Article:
PABLO — The Flathead Nations Federal Reserved Water Rights Compact, entitled the Montana Water Rights Protection Act in Senate Bill 3019, passed its final Senate Committee Indian Affairs Legislative Hearing with full consent, and will now be heard in the full Senate.
Senator Steve Daines, (R-Mont.) submitted the bipartisan S.3019 bill in the Senate Dec. 11, 2019; it was then referred to Senate Committee on Indian Affairs. Senate Senator Jon Tester (D-Mont.) co-sponsored. The first Senate Committee on Indian Affairs hearing was June 14, 2020 and the final one was on July 29.
“We are very thankful for Senator Daines’ hard work in tackling this century old dispute,” said CSKT Chairwoman Shelly R. Fyant. “Senator Daines’ bipartisan work will help protect water rights for all Montanans, Indian and Non-Indian alike, create jobs, provide critical water infrastructure projects, and restore fisheries and water quality. We are grateful for Senator Daines finally introducing legislation that can be signed into law.”
In his opening testimony to the Committee of Indian Affairs hearing Sen. Daines focused on why the bill is necessary, how it complies with the both the Constitution of the State of Montana and the U.S. Constitution, and how it’s the right thing to do for all of Montana.
“For decades, the CSKT water dispute has gone unresolved in Montana, leading to uncertainty for thousands of Montanans across our state,” Sen. Daines said in regards to the July 29 vote. “That's why I introduced the bipartisan Montana Water Rights Protection Act, which permanently settles the CSKT water dispute, protects the water rights of all Montanans, creates jobs, modernizes critical infrastructure needs in Northwestern Montana, protects Montana agriculture, avoids costly litigation and has the Trump administration’s support.”
“Today marked another big step forward for the CSKT Water Compact, and brings us even closer to providing the surety that water users in Montana desperately need,” Sen. Tester said. “This settlement has overwhelming support from all across the state and both sides of the aisle, and will prevent years of costly litigation while protecting our state’s most valuable resource. I urge Senator McConnell to put the Montana Water Rights Protection Act up for a vote as quickly as possible, so we can pass this historic legislation and give Montana water users certainty for generations to come.”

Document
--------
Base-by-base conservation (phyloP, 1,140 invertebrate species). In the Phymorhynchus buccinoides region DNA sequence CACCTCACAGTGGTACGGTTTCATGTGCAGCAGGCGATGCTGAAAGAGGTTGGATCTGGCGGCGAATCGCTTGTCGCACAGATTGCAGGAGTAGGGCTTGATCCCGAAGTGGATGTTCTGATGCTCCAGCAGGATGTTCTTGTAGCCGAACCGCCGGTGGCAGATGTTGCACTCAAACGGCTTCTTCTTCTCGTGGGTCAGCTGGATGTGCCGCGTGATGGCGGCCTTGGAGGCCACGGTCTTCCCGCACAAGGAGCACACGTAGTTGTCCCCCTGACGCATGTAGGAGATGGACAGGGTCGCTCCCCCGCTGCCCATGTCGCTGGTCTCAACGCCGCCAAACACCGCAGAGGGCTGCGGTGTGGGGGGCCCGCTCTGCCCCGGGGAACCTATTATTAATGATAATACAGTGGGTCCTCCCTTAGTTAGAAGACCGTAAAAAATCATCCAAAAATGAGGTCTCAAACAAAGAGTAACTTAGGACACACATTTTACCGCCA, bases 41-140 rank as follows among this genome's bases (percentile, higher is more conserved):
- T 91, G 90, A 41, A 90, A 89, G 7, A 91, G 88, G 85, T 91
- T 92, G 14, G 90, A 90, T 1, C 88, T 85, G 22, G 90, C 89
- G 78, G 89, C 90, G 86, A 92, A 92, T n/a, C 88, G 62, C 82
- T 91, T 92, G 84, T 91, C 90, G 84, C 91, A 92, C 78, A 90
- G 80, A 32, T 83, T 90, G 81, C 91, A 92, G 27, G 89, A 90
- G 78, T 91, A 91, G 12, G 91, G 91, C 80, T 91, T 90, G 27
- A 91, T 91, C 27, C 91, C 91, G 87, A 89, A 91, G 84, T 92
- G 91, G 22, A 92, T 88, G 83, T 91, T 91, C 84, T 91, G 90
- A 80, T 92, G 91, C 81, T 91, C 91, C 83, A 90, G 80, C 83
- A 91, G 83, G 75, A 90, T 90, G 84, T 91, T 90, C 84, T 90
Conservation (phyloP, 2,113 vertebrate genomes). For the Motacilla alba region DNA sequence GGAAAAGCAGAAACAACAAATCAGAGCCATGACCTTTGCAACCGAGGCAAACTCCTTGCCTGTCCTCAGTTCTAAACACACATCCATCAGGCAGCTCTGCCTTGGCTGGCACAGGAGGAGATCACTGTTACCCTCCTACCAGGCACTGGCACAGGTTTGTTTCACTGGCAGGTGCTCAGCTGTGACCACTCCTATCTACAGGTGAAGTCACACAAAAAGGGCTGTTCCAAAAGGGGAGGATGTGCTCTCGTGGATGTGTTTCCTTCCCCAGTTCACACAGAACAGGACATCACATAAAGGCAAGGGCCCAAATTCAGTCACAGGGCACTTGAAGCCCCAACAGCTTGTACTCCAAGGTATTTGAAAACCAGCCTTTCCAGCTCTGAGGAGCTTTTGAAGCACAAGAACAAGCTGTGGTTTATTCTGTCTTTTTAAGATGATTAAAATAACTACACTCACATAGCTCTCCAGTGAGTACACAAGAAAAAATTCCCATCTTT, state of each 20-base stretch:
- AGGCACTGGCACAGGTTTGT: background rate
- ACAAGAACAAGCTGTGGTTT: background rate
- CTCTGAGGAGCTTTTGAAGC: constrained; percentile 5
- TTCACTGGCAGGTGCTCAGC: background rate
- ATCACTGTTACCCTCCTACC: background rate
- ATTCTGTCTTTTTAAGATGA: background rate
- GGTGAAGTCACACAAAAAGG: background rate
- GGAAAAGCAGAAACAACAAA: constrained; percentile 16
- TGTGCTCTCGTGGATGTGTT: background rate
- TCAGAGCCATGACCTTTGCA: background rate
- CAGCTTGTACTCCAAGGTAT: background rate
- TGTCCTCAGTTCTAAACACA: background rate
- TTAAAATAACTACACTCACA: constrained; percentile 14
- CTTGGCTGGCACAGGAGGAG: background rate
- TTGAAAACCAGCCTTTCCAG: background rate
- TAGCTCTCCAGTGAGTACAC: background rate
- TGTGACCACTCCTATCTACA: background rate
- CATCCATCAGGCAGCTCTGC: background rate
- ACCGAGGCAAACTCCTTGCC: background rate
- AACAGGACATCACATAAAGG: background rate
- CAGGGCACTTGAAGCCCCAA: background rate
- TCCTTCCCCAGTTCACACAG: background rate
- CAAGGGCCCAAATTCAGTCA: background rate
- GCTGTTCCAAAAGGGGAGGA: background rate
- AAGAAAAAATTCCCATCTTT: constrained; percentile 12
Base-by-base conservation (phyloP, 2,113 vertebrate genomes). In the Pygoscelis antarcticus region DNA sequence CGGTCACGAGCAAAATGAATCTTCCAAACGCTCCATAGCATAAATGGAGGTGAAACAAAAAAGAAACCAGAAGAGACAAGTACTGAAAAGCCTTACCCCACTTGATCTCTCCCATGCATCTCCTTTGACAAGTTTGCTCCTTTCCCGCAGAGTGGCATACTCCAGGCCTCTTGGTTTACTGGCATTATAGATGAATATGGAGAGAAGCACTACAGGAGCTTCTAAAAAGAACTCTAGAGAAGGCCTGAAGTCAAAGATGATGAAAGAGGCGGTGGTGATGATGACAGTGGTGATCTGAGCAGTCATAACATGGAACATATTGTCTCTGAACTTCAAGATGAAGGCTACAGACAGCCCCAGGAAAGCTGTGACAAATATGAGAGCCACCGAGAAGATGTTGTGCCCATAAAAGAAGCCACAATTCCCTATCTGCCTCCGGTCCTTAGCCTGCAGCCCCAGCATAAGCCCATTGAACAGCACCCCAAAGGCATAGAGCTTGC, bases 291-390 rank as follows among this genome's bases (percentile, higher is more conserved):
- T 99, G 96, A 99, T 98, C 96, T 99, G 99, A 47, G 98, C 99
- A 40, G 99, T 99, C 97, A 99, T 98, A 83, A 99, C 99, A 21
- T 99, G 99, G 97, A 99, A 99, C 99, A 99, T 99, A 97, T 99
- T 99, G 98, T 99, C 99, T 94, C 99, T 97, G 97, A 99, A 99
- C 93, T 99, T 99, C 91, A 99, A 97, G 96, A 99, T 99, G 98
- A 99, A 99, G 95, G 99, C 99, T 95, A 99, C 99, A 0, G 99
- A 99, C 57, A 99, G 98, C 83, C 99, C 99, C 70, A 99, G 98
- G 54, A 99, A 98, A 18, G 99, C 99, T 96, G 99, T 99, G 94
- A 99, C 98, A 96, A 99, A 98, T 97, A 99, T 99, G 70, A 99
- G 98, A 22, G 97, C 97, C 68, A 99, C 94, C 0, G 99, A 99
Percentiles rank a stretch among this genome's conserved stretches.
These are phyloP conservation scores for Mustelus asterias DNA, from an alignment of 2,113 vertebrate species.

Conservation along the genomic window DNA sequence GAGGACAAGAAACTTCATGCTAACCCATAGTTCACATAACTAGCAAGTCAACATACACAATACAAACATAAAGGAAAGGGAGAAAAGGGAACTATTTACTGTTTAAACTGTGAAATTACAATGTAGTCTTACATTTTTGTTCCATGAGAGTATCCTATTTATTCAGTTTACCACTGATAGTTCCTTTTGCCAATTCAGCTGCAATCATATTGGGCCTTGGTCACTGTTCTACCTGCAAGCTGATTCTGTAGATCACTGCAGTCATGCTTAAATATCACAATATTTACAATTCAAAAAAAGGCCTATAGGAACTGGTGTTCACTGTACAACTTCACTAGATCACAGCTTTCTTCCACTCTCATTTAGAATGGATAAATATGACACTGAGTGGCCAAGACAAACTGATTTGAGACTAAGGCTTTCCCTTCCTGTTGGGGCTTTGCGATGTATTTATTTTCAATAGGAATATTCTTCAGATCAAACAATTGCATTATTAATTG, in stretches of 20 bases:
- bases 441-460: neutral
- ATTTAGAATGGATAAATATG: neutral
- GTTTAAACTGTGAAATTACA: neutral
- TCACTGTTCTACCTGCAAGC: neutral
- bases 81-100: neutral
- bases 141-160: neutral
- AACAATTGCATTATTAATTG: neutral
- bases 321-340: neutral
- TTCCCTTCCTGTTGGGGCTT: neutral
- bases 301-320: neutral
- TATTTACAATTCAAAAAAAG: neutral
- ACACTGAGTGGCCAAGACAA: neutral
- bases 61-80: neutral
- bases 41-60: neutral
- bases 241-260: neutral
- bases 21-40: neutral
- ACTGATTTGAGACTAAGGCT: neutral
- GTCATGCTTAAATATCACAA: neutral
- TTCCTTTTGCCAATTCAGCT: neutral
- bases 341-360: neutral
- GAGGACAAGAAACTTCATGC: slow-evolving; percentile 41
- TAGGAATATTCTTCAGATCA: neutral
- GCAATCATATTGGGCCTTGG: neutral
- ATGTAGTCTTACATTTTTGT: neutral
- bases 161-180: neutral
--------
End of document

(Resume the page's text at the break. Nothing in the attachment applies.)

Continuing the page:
The 1855 Treaty of Hell Gate is the bedrock foundation the Flathead Nation stands on in its water rights claim as is the Western edict of “First in time, first in line.” The Treaty of Hell Gates’ right to fish at all usual and accustomed places article and historic documentation of where the Séliš, Ksanka and QÍispé tribal people exercised their time immemorial hunting, gathering, trapping and fishing rights established legal senior water rights claims. That includes the Kootenai, Flathead, Clarkfork, Yellowstone and Missouri rivers; drainages Montana. All other water rights claims, in those drainages, are secondary to the Flathead Nation’s. Passage of the MWRPA would prevent many years of litigation at an estimated cost of $1.3 billion.
Sen. Tester is on record saying that it would be impossible to beat the CSKT Treaty of Hell Gate and its time immemorial rights in the courts. A recent U.S. Supreme Court decision affirming the treaty rights of Indian Nations ownership of nearly half of Oklahoma further solidifies that treaties are the supreme law of the United States, as articulated in the U.S. Constitution.